Planning for Section 2 - Gilwern to Brynmawr started in June 2011 and construction began in January 2015 and is expected to last until 2017.[9] Further information can be found on the scheme's website.

The National Transport Plan, published in March 2010, expected Brynmawr to Tredegar to be completed by 2014 and Gilwen to Brynmawr started by the same date. The remaining sections from Dowlais Top to the A470, and from the A470 to Hirwaun were to be completed by 2020.[10] Speaking in the Senedd in August 2010, the First Minister said completion of the A465 upgrade was the ultimate solution to the high number of casualties on the road.[11]


  2. ^ OS Pathfinder Guide, Brecon Beacons and Glamorgan. Ordnance Survey 1994.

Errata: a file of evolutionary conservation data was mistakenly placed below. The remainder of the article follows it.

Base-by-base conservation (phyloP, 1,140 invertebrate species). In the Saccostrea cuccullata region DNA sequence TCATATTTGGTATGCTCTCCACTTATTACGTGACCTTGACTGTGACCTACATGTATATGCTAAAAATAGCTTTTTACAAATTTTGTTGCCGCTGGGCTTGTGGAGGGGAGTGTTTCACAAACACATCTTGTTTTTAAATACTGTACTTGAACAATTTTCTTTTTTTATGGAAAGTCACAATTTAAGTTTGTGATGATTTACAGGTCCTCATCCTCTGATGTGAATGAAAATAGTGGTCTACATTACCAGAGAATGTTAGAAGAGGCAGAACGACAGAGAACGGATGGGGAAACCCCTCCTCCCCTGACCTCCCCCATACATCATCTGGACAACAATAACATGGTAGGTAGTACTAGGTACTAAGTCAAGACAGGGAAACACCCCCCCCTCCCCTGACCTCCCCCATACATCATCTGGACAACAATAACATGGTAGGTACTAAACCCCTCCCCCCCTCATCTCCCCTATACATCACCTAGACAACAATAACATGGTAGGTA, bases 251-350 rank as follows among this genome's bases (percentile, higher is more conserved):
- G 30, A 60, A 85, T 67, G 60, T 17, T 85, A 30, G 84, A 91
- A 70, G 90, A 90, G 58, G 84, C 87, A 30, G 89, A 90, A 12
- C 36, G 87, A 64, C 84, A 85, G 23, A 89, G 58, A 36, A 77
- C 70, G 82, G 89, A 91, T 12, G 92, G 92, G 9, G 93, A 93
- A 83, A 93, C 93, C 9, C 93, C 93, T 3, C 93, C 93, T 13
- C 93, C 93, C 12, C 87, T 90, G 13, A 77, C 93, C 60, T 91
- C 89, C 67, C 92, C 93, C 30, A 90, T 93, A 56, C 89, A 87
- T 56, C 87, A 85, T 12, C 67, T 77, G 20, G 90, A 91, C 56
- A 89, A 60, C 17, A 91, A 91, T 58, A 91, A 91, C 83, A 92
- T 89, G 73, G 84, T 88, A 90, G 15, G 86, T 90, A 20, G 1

3. ^ Welsh Government - A465 (Heads of the Valleys Road) - Dualling Scheme
  4. ^ HANSARD 1803–2005 → 1990s → 1992 → June 1992 → 8 June 1992 → Written Answers (Commons) → WALES
  5. ^ Cymdeithas Hanes Resolfen History Society
  6. ^
  7. ^
  8. ^
  9. ^
  10. ^ "National Transport Plan map" (pdf).  
  11. ^ Williams, Emma (2010-08-12). "Major road is accident blackspot".  

External links

  • Welsh Assembly Government: A465 dualling scheme